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When Lou Vairo moved from New York City to Austin to coach the Austin Mavericks in the late 1970s, he was just looking for an opportunity.

Vairo got that opportunity and he cashed in — big time. Vairo, who is being inducted into the USA Hockey Hall of Fame in Minneapolis/St. Paul Dec. 4, coached the Mavericks for three seasons and went on to coach in the Olympics, the NHL and all over the world.

Vairo had his hands full with the Mavericks as he was the team’s coach, general manager and sometimes served as the team chef or team bus driver.

“I loved every minute of it,” Vairo said. “That was my big opportunity to move up in hockey.”

Vairo led the Mavericks to the USHL national championship in 1976, but he also did plenty of work behind the scenes. The Mavericks weren’t exactly drawing big crowds when Vairo first arrived in Austin, so he did everything in his power to let people know about the team.

“We built it up,” he said. “The ownership was great, and we went door to door. We did whatever we could to get people on our side.”

Jim Webber of Austin was one of the eight owners of the Mavericks and he made Vairo’s hiring official with a handshake back in 1976. Webber said Vairo’s impact was felt all over the city of Austin.

Vairo, who is a master chef, taught cooking classes in town, lived with and fed a group of players who couldn’t find housing in town, and was generally a positive presence.

“Everybody that knows him knows what a great guy he is and he’s a great family man,” Webber said. “He’s really, really a special person and that’s evidenced by the fact that he’s been nominated into the Hall of Fame.”

Vairo remembered the joy of developing players at a young age and helping them land on college squads. He also remembers how hard it was for American players to make it before the 1980 Olympics when team USA won the Gold Medal after it beat Russia in the ‘Miracle on Ice’ in the semifinals.

“In those days, it wasn’t easy for American players to get recognition,” Vairo said. “We hadn’t yet proven ourselves as a hockey nation.”

Vairo was a head coach of the US Junior National team from 1979-1982 and he was a scout for the 1980 Gold medal winning team. Vairo was the head coach of the 1984 US Olympic hockey team, he spent time as an assistant coach for the New Jersey Devils, and he coached six seasons in Holland and Italy.

Vairo learned much of his tactics by studying with legendary Soviet coach Anatoly Tarasov, and he brought what he learned to the Mavericks and the other teams he coached on.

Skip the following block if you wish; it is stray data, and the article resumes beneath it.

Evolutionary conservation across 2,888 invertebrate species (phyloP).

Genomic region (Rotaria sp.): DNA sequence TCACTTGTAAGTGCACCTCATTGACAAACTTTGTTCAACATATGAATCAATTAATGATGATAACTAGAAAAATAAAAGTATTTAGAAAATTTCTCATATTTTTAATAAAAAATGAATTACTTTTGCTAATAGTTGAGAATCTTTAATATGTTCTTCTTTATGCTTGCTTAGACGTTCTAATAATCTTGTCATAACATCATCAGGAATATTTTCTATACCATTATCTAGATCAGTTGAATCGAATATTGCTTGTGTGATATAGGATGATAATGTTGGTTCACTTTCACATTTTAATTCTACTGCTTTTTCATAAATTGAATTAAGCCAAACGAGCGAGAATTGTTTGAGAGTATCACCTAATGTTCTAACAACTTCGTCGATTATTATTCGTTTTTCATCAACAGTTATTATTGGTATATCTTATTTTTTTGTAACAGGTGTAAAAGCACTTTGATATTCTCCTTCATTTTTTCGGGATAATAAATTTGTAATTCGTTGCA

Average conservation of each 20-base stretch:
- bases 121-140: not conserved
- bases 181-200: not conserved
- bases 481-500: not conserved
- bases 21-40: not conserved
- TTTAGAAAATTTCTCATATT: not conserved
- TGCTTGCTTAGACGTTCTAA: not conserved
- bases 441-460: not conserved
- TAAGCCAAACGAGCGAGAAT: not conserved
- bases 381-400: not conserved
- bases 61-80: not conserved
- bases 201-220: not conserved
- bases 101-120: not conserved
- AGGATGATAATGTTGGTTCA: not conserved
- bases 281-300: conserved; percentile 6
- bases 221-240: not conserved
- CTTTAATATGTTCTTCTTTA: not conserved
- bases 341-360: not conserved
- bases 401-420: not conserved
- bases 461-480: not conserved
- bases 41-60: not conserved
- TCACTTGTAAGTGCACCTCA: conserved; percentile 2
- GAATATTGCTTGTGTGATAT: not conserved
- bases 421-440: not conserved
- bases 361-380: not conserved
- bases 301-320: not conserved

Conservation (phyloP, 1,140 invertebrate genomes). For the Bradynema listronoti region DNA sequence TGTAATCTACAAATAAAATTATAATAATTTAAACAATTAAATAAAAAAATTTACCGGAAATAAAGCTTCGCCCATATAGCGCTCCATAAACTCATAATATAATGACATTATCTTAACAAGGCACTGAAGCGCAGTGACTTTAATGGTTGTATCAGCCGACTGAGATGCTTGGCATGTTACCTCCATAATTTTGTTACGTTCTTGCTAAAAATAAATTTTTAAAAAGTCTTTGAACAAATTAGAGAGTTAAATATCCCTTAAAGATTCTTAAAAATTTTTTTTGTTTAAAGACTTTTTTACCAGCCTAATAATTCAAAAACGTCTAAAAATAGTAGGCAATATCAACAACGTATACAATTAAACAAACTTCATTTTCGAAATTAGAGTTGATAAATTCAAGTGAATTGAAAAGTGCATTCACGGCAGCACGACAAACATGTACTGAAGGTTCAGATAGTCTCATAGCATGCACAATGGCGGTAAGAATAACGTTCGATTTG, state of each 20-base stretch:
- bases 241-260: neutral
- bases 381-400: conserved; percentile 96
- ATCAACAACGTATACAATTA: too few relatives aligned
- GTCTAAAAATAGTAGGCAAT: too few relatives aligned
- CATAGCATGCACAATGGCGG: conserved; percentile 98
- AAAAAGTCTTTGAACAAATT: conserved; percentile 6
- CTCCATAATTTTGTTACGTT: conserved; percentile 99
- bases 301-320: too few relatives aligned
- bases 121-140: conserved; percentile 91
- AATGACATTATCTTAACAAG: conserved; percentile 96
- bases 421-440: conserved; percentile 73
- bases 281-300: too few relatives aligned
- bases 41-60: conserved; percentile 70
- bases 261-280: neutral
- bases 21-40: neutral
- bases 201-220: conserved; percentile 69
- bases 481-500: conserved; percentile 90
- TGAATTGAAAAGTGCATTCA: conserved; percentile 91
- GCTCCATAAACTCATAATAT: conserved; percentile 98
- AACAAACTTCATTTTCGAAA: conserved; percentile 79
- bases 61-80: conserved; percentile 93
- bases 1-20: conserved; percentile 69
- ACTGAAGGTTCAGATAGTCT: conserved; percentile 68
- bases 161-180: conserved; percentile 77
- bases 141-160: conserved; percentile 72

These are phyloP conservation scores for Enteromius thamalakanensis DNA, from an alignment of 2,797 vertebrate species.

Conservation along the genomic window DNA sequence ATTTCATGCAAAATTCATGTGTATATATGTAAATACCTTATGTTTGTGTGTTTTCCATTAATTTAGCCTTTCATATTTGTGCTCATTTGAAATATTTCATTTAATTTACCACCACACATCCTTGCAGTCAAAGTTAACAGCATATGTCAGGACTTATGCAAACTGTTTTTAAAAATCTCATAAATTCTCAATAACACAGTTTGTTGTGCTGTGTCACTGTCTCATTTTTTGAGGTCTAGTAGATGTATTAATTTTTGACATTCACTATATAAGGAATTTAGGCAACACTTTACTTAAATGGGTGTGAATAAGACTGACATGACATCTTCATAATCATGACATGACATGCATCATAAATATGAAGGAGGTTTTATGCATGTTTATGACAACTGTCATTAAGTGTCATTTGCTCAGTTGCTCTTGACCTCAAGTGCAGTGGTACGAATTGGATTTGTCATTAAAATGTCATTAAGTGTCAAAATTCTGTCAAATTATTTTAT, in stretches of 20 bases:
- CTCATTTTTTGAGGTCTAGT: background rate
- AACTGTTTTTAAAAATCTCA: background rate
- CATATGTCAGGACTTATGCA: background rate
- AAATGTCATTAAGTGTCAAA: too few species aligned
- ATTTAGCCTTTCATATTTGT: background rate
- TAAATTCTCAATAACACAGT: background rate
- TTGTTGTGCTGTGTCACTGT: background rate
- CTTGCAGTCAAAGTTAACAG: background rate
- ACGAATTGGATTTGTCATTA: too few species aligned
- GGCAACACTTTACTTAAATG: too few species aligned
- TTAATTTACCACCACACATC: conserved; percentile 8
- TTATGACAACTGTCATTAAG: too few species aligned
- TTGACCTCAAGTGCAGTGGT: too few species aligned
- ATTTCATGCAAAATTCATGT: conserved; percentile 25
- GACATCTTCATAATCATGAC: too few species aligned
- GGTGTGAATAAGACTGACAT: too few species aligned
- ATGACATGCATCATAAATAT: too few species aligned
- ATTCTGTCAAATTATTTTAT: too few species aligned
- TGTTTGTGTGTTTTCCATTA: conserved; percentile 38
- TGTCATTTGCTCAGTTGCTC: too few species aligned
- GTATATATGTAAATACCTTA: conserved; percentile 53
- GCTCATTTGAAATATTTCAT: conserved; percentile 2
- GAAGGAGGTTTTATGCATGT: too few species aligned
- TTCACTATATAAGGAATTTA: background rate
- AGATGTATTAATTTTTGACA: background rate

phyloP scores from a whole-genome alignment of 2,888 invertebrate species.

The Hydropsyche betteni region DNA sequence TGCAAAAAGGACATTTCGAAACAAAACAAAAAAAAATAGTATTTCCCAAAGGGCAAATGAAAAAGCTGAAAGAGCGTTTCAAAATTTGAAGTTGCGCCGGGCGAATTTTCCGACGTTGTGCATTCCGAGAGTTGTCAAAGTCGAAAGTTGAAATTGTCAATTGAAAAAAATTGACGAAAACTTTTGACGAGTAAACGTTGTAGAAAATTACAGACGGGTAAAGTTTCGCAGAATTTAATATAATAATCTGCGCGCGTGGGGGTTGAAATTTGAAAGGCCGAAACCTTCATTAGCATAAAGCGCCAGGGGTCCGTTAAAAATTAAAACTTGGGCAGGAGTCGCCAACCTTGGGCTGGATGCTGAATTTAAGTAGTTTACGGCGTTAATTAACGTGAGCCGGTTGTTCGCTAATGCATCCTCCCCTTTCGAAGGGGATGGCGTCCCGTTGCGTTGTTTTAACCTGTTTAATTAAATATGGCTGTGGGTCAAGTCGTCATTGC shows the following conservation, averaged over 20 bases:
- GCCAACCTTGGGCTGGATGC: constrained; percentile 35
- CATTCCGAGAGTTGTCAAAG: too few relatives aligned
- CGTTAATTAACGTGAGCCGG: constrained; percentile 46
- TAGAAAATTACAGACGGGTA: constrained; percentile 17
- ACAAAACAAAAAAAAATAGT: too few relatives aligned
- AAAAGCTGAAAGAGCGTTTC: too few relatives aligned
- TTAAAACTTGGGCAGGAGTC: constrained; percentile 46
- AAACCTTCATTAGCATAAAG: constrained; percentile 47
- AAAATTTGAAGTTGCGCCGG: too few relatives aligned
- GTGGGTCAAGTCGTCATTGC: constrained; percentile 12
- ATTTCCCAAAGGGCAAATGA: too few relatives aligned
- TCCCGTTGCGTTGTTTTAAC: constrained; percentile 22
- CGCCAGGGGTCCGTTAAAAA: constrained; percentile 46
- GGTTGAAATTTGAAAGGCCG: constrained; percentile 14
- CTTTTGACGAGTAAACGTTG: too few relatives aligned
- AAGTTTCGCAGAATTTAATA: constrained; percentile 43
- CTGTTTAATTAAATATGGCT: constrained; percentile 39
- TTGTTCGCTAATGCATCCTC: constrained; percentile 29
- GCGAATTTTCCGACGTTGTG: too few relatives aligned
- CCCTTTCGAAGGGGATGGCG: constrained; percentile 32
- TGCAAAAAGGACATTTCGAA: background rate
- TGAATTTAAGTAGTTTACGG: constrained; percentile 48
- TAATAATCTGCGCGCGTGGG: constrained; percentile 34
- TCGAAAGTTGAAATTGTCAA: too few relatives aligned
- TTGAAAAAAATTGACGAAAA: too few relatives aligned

“He coached a European style of hockey,” Webber said of Vairo. “For the most part, there was no fighting. He didn’t go for that and he didn’t allow his kids to fight. He was a no-nonsense guy who was tough on his players. He was kind of a father figure to them.”

Vairo has lived around the world and he’s coached in a lot of places. Through it all, he said he’s never been happier than he was when he lived in Austin. Although he didn’t like the mosquitoes, the hot summers or the cold winters, Vairo looks back on the people of Austin very kindly.

“I enjoy people more than anything else,” he said. “When I lived in Austin, you didn’t have to lock your house and everybody was so pleasant. They were decent, honest, hard working people. You can’t find better people in the world, and I’ve been all over the world.”

Webber has kept in touch with Vairo over the years and he said you can’t say enough about how good of a person Vairo is.

“You almost have to meet him and spend a little time with him to see what kind of human being he is,” Webber said. “Our family is really close to him.”

The other USA Hockey Hall of Fame inductees include Jeff Sauer, a St. Paul native, who coached 40 years of college hockey, Brian Rafalski, who played 11 seasons in the NHL, and Karen Bye Dietz, a River Falls native who was one of the elite forwards on the US women’s team from 1992 to 2002.

 

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Growing up in Canada I was a huge hockey fan, but it wasn't until the 1972 summit series and the 1976 Canada Cup that I became a big fan of international hockey. The best players in world all playing on a sheet of ice. 
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